We will discuss the meaning of a resource command buffer and command buffers in the next section, for now I just wanted to clarify why the functions for creating and destroying the buffers are part of the backend interface. The reason for this has to do with life time management of the buffers. Both resource command buffers and command buffers are created from pools and are marked as free and returned to their respective pool after the backend is done consuming them. However it is only the backend that knows when the buffers have been fully consumed, hence it becomes natural that the functions for creating and destroying (or rather flagging the buffer for recycling) are exposed from the backend interface.

    The create-function for both resource command buffers and command buffers takes a device_affinity mask as argument, this allows the backend to optimize device memory management when creating and updating buffers targeting multiple devices.

tm_renderer_resource_command_buffer_i

This is the interface for populating a resource command buffer. Both resource command buffers and command buffers are “free-threaded” — i.e any number of them can be in-flight in parallel and as long as the user guarantees that it is only one thread poking at each of them at a time, everything is fine.

The resource command buffers are used for creating and destroying GPU resources. Currently we only have three different types of resources:

  1. tm_renderer_buffer_t — represents all kinds of linear memory buffers, such as raw buffers, vertex buffers, index buffers and constant buffers.
  2. tm_renderer_image_buffer_t — represents all kinds of image buffers, such as textures and render targets.
  3. tm_renderer_shader_t — represents a graphics API specific structure describing a shader.

(Note: It feels very likely that we will also end up exposing some kind of additional resource describing a “resource bindings scheme” for shaders — I just haven’t really designed that part yet. The general design idea though is to keep the number of different resource types very low. )

When the user calls a create-function we allocate a unique handle identifying the resource, and write a small command header to an array. Any additional data that needs to be associated with the command (like e.g the resource declaration) gets written to a raw memory buffer. A void pointer in the command header points to the additional data. (Memory allocation for the raw memory buffers happens in blocks of 2 MB, these blocks are recycled into a free pool after the buffer has been fully consumed by the backend. )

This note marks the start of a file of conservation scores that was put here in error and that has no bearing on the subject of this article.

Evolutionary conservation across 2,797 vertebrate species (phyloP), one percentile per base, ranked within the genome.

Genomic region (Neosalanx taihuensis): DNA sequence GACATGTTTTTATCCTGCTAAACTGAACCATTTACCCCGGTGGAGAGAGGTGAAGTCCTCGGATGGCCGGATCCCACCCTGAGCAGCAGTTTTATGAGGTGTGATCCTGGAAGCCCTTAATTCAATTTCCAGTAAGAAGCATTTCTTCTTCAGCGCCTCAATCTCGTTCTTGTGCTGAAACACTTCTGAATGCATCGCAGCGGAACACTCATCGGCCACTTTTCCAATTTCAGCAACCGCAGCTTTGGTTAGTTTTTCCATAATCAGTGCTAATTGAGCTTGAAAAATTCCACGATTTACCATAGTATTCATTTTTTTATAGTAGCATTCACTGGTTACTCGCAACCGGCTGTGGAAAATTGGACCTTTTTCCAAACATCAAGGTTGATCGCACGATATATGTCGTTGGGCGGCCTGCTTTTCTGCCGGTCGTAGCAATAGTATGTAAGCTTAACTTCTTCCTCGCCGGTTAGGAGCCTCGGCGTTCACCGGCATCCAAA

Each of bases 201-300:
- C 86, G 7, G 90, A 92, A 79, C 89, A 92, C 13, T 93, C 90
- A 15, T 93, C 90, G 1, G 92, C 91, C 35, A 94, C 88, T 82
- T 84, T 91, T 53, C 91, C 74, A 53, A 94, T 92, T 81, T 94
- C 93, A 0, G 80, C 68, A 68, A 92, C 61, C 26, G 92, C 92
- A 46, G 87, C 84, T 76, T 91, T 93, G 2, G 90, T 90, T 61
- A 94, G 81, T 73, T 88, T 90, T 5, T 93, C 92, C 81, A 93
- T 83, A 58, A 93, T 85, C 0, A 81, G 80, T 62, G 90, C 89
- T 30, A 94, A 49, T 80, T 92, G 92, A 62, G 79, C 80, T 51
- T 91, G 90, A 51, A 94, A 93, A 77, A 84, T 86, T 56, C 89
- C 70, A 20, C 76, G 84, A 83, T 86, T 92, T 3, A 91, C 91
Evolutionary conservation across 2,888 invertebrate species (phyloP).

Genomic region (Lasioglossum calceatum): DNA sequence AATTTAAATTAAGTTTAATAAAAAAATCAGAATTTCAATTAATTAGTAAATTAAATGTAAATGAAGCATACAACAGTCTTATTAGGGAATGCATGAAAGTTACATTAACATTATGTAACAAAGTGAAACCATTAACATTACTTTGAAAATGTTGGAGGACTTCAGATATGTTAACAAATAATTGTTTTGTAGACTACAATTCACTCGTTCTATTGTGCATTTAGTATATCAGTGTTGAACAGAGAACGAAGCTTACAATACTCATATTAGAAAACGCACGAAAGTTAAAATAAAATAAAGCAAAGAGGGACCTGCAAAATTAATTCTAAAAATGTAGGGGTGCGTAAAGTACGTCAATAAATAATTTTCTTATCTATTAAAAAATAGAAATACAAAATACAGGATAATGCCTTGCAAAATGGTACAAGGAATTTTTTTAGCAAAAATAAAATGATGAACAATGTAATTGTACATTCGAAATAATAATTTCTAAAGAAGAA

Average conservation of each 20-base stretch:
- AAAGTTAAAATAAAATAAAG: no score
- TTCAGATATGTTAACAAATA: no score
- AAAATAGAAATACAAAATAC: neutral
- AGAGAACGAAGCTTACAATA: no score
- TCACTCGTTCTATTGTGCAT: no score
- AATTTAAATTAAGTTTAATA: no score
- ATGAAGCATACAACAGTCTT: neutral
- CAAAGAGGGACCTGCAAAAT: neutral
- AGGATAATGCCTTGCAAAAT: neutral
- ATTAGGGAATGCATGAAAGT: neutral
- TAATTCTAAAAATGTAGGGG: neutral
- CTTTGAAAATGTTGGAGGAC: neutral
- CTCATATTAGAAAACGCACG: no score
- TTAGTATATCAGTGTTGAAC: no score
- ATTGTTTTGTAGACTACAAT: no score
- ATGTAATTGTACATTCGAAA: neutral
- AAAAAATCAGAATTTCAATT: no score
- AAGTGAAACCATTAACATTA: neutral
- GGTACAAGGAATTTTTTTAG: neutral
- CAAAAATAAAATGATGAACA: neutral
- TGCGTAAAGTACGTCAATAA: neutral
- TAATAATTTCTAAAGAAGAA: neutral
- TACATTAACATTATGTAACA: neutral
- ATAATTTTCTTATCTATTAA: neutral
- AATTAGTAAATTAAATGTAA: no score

If the user wants to populate a buffer with content when creating it, she can call a second category of the create functions called map_create. This will return a void pointer that the user can fill out with content before submitting the buffer to the backend.

As updating and resizing of existing buffers needs proper scheduling to behave as intended those commands go through the command buffer.

tm_renderer_command_buffer_i

The underlying architecture for resource command buffers and command buffers have a lot in common with one major exception — command buffers supports sorting of its commands. In other words; each command in a tm_renderer_command_buffer_i knows its absolute execution order in the backend in comparison to other commands (often spanning multiple command buffers). This is implemented by associating each command with a 64-bit sort key and before submitting a bunch of buffers to the backend, merge their command arrays and sort them based on this key.

This allows the user to go wide when populating command buffers without having to care about the final execution ordering of the commands in the backend, as long as all the systems populating them know how to reason about some kind of absolute sort order.

You could argue that this is a small thing and that we could just as well let the user be responsible for populating command buffers in the right order, but in my experience providing a low-level concept for scheduling commands between multiple buffers helps a lot when it comes to keeping more high-level systems decoupled.

Command buffers are used for feeding the backend with any kind of work that does not relate to resource creation/destruction, such as issuing draw calls/compute work, making bigger state changes (e.g. render target binding), updating and resizing of resources and much more. I won’t go into any details regarding the actual commands just yet as most of them haven’t been implemented or even designed at this point.

Wrap up

There’s still a lot of work to be done until the renderer for The Machinery reaches some kind of feature completion, but in general I’m happy with how it is shaping up. I’ve deliberately left out a bunch of details as I’m not feeling certain if they will hold up when we start experimenting with building various rendering pipelines on top of the renderer, so it’s likely I will revisit this in future posts when the code has matured a bit.